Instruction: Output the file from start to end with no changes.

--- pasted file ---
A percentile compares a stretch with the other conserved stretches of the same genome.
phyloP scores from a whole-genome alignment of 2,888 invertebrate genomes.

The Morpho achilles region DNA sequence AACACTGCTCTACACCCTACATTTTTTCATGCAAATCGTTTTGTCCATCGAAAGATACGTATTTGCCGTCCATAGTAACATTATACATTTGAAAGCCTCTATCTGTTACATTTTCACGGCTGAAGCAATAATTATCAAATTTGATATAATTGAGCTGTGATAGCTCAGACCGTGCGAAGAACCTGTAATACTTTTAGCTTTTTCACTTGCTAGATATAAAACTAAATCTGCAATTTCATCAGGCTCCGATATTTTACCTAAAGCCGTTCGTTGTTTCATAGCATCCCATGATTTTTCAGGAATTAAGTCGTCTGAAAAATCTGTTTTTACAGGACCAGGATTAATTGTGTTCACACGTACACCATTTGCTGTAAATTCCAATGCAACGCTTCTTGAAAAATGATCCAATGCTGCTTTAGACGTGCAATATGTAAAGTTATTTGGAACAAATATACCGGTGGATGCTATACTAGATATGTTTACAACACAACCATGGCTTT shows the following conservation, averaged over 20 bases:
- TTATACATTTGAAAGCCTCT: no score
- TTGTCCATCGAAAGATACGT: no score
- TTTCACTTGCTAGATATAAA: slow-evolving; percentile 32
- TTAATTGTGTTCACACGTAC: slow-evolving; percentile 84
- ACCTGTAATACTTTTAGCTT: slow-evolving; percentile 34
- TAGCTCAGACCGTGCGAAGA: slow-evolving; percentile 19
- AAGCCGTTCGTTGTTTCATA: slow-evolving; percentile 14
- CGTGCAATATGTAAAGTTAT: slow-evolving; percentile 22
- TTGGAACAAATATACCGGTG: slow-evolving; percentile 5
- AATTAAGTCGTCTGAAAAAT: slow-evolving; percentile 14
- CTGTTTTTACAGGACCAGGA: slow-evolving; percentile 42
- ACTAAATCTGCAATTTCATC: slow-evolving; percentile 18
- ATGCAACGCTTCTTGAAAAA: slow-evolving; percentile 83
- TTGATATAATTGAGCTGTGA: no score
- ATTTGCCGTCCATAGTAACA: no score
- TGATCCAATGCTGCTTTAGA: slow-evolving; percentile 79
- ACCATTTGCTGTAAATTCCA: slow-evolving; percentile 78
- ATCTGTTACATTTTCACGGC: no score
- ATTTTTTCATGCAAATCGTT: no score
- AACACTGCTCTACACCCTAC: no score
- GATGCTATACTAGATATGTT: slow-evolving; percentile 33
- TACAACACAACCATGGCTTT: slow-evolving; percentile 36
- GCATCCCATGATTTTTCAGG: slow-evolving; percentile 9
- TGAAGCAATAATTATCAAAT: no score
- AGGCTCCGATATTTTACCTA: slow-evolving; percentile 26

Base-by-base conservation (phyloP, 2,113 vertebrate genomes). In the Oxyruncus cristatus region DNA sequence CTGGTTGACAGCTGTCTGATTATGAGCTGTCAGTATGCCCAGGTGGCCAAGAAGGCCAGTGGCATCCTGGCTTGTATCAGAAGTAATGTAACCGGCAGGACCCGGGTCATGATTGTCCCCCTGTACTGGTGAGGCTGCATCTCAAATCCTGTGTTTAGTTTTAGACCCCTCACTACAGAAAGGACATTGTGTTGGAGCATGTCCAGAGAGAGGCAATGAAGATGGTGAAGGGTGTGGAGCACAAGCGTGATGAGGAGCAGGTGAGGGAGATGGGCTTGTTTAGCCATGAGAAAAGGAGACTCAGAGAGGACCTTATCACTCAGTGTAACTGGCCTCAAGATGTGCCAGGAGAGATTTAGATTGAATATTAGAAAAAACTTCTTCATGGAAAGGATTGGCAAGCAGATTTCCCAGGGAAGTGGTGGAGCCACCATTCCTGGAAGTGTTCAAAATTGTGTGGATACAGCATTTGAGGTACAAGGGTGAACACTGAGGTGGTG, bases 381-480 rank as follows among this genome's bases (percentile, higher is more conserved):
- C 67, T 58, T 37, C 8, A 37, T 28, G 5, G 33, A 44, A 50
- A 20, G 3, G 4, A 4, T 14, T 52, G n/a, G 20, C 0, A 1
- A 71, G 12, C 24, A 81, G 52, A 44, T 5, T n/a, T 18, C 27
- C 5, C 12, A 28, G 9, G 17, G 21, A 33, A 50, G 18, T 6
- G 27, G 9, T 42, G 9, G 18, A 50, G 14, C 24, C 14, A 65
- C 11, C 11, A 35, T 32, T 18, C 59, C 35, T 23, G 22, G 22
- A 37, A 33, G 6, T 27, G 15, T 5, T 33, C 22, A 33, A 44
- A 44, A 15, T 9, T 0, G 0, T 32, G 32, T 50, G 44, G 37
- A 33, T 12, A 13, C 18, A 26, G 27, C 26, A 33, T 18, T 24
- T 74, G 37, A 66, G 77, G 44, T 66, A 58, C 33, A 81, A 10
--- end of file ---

A percentile compares a stretch with the other conserved stretches of the same genome.
phyloP scores from a whole-genome alignment of 2,888 invertebrate genomes.

The Morpho achilles region DNA sequence AACACTGCTCTACACCCTACATTTTTTCATGCAAATCGTTTTGTCCATCGAAAGATACGTATTTGCCGTCCATAGTAACATTATACATTTGAAAGCCTCTATCTGTTACATTTTCACGGCTGAAGCAATAATTATCAAATTTGATATAATTGAGCTGTGATAGCTCAGACCGTGCGAAGAACCTGTAATACTTTTAGCTTTTTCACTTGCTAGATATAAAACTAAATCTGCAATTTCATCAGGCTCCGATATTTTACCTAAAGCCGTTCGTTGTTTCATAGCATCCCATGATTTTTCAGGAATTAAGTCGTCTGAAAAATCTGTTTTTACAGGACCAGGATTAATTGTGTTCACACGTACACCATTTGCTGTAAATTCCAATGCAACGCTTCTTGAAAAATGATCCAATGCTGCTTTAGACGTGCAATATGTAAAGTTATTTGGAACAAATATACCGGTGGATGCTATACTAGATATGTTTACAACACAACCATGGCTTT shows the following conservation, averaged over 20 bases:
- TTATACATTTGAAAGCCTCT: no score
- TTGTCCATCGAAAGATACGT: no score
- TTTCACTTGCTAGATATAAA: slow-evolving; percentile 32
- TTAATTGTGTTCACACGTAC: slow-evolving; percentile 84
- ACCTGTAATACTTTTAGCTT: slow-evolving; percentile 34
- TAGCTCAGACCGTGCGAAGA: slow-evolving; percentile 19
- AAGCCGTTCGTTGTTTCATA: slow-evolving; percentile 14
- CGTGCAATATGTAAAGTTAT: slow-evolving; percentile 22
- TTGGAACAAATATACCGGTG: slow-evolving; percentile 5
- AATTAAGTCGTCTGAAAAAT: slow-evolving; percentile 14
- CTGTTTTTACAGGACCAGGA: slow-evolving; percentile 42
- ACTAAATCTGCAATTTCATC: slow-evolving; percentile 18
- ATGCAACGCTTCTTGAAAAA: slow-evolving; percentile 83
- TTGATATAATTGAGCTGTGA: no score
- ATTTGCCGTCCATAGTAACA: no score
- TGATCCAATGCTGCTTTAGA: slow-evolving; percentile 79
- ACCATTTGCTGTAAATTCCA: slow-evolving; percentile 78
- ATCTGTTACATTTTCACGGC: no score
- ATTTTTTCATGCAAATCGTT: no score
- AACACTGCTCTACACCCTAC: no score
- GATGCTATACTAGATATGTT: slow-evolving; percentile 33
- TACAACACAACCATGGCTTT: slow-evolving; percentile 36
- GCATCCCATGATTTTTCAGG: slow-evolving; percentile 9
- TGAAGCAATAATTATCAAAT: no score
- AGGCTCCGATATTTTACCTA: slow-evolving; percentile 26

Base-by-base conservation (phyloP, 2,113 vertebrate genomes). In the Oxyruncus cristatus region DNA sequence CTGGTTGACAGCTGTCTGATTATGAGCTGTCAGTATGCCCAGGTGGCCAAGAAGGCCAGTGGCATCCTGGCTTGTATCAGAAGTAATGTAACCGGCAGGACCCGGGTCATGATTGTCCCCCTGTACTGGTGAGGCTGCATCTCAAATCCTGTGTTTAGTTTTAGACCCCTCACTACAGAAAGGACATTGTGTTGGAGCATGTCCAGAGAGAGGCAATGAAGATGGTGAAGGGTGTGGAGCACAAGCGTGATGAGGAGCAGGTGAGGGAGATGGGCTTGTTTAGCCATGAGAAAAGGAGACTCAGAGAGGACCTTATCACTCAGTGTAACTGGCCTCAAGATGTGCCAGGAGAGATTTAGATTGAATATTAGAAAAAACTTCTTCATGGAAAGGATTGGCAAGCAGATTTCCCAGGGAAGTGGTGGAGCCACCATTCCTGGAAGTGTTCAAAATTGTGTGGATACAGCATTTGAGGTACAAGGGTGAACACTGAGGTGGTG, bases 381-480 rank as follows among this genome's bases (percentile, higher is more conserved):
- C 67, T 58, T 37, C 8, A 37, T 28, G 5, G 33, A 44, A 50
- A 20, G 3, G 4, A 4, T 14, T 52, G n/a, G 20, C 0, A 1
- A 71, G 12, C 24, A 81, G 52, A 44, T 5, T n/a, T 18, C 27
- C 5, C 12, A 28, G 9, G 17, G 21, A 33, A 50, G 18, T 6
- G 27, G 9, T 42, G 9, G 18, A 50, G 14, C 24, C 14, A 65
- C 11, C 11, A 35, T 32, T 18, C 59, C 35, T 23, G 22, G 22
- A 37, A 33, G 6, T 27, G 15, T 5, T 33, C 22, A 33, A 44
- A 44, A 15, T 9, T 0, G 0, T 32, G 32, T 50, G 44, G 37
- A 33, T 12, A 13, C 18, A 26, G 27, C 26, A 33, T 18, T 24
- T 74, G 37, A 66, G 77, G 44, T 66, A 58, C 33, A 81, A 10